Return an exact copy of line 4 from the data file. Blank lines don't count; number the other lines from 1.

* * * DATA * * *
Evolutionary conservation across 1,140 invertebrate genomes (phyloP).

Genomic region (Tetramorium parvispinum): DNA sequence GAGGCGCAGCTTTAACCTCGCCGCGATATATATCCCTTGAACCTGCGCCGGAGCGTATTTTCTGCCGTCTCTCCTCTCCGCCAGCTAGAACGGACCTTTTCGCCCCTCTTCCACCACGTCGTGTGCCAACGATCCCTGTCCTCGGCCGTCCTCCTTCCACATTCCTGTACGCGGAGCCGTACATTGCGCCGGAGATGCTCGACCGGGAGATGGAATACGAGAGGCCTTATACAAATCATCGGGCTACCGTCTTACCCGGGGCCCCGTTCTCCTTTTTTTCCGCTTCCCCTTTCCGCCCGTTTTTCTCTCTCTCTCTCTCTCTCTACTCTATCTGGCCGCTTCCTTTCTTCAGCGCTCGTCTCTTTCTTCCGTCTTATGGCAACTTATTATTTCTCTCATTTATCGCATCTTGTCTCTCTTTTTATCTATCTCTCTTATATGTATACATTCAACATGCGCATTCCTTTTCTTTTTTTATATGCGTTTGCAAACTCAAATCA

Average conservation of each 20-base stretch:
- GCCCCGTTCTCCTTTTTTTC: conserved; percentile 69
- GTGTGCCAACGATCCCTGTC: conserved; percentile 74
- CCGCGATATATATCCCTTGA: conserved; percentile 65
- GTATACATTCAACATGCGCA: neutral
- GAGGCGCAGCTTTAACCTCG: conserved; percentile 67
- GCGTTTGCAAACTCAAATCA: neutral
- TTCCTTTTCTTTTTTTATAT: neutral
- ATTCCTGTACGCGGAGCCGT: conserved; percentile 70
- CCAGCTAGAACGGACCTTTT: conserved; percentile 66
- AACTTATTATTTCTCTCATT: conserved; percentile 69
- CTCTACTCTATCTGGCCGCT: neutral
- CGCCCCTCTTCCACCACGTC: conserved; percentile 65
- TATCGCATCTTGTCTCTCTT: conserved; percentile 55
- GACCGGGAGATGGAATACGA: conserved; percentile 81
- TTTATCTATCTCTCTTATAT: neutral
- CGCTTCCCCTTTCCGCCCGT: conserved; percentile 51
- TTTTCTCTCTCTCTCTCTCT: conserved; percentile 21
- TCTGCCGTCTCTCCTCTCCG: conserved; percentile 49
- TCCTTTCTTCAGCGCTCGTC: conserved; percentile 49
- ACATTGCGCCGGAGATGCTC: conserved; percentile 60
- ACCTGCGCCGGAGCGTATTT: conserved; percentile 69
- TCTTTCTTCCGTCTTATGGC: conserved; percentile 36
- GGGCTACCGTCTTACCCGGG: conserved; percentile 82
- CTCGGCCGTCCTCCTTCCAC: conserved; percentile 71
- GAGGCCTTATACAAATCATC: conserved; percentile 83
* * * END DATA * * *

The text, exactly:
- GCCCCGTTCTCCTTTTTTTC: conserved; percentile 69